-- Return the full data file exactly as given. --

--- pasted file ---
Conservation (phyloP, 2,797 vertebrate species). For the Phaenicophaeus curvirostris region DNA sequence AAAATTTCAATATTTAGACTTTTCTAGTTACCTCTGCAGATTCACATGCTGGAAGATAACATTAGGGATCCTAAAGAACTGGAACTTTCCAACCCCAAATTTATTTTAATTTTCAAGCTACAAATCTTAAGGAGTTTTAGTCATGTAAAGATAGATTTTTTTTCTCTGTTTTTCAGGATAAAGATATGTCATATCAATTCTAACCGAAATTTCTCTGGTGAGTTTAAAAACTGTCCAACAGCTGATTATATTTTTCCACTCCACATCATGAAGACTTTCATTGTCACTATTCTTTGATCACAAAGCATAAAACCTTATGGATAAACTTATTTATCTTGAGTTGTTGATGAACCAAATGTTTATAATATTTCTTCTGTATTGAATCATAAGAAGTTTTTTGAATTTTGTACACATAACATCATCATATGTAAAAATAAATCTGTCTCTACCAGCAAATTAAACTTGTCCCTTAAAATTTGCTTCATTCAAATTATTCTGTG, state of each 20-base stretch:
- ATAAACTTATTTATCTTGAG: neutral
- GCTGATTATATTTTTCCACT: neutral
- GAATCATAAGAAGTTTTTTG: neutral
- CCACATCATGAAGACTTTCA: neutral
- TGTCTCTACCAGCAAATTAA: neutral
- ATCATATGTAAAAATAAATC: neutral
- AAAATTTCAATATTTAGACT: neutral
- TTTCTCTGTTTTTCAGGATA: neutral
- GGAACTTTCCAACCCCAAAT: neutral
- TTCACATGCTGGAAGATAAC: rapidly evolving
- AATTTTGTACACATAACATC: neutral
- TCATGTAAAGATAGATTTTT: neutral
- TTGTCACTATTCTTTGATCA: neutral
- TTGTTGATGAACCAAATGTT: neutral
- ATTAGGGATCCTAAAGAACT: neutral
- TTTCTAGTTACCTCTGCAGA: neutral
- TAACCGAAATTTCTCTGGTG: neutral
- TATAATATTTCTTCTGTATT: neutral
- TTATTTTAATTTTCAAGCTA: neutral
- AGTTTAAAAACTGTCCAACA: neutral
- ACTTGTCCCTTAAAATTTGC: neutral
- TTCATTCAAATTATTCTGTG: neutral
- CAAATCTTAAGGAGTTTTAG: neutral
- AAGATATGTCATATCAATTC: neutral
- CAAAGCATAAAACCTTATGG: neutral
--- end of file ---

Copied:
Conservation (phyloP, 2,797 vertebrate species). For the Phaenicophaeus curvirostris region DNA sequence AAAATTTCAATATTTAGACTTTTCTAGTTACCTCTGCAGATTCACATGCTGGAAGATAACATTAGGGATCCTAAAGAACTGGAACTTTCCAACCCCAAATTTATTTTAATTTTCAAGCTACAAATCTTAAGGAGTTTTAGTCATGTAAAGATAGATTTTTTTTCTCTGTTTTTCAGGATAAAGATATGTCATATCAATTCTAACCGAAATTTCTCTGGTGAGTTTAAAAACTGTCCAACAGCTGATTATATTTTTCCACTCCACATCATGAAGACTTTCATTGTCACTATTCTTTGATCACAAAGCATAAAACCTTATGGATAAACTTATTTATCTTGAGTTGTTGATGAACCAAATGTTTATAATATTTCTTCTGTATTGAATCATAAGAAGTTTTTTGAATTTTGTACACATAACATCATCATATGTAAAAATAAATCTGTCTCTACCAGCAAATTAAACTTGTCCCTTAAAATTTGCTTCATTCAAATTATTCTGTG, state of each 20-base stretch:
- ATAAACTTATTTATCTTGAG: neutral
- GCTGATTATATTTTTCCACT: neutral
- GAATCATAAGAAGTTTTTTG: neutral
- CCACATCATGAAGACTTTCA: neutral
- TGTCTCTACCAGCAAATTAA: neutral
- ATCATATGTAAAAATAAATC: neutral
- AAAATTTCAATATTTAGACT: neutral
- TTTCTCTGTTTTTCAGGATA: neutral
- GGAACTTTCCAACCCCAAAT: neutral
- TTCACATGCTGGAAGATAAC: rapidly evolving
- AATTTTGTACACATAACATC: neutral
- TCATGTAAAGATAGATTTTT: neutral
- TTGTCACTATTCTTTGATCA: neutral
- TTGTTGATGAACCAAATGTT: neutral
- ATTAGGGATCCTAAAGAACT: neutral
- TTTCTAGTTACCTCTGCAGA: neutral
- TAACCGAAATTTCTCTGGTG: neutral
- TATAATATTTCTTCTGTATT: neutral
- TTATTTTAATTTTCAAGCTA: neutral
- AGTTTAAAAACTGTCCAACA: neutral
- ACTTGTCCCTTAAAATTTGC: neutral
- TTCATTCAAATTATTCTGTG: neutral
- CAAATCTTAAGGAGTTTTAG: neutral
- AAGATATGTCATATCAATTC: neutral
- CAAAGCATAAAACCTTATGG: neutral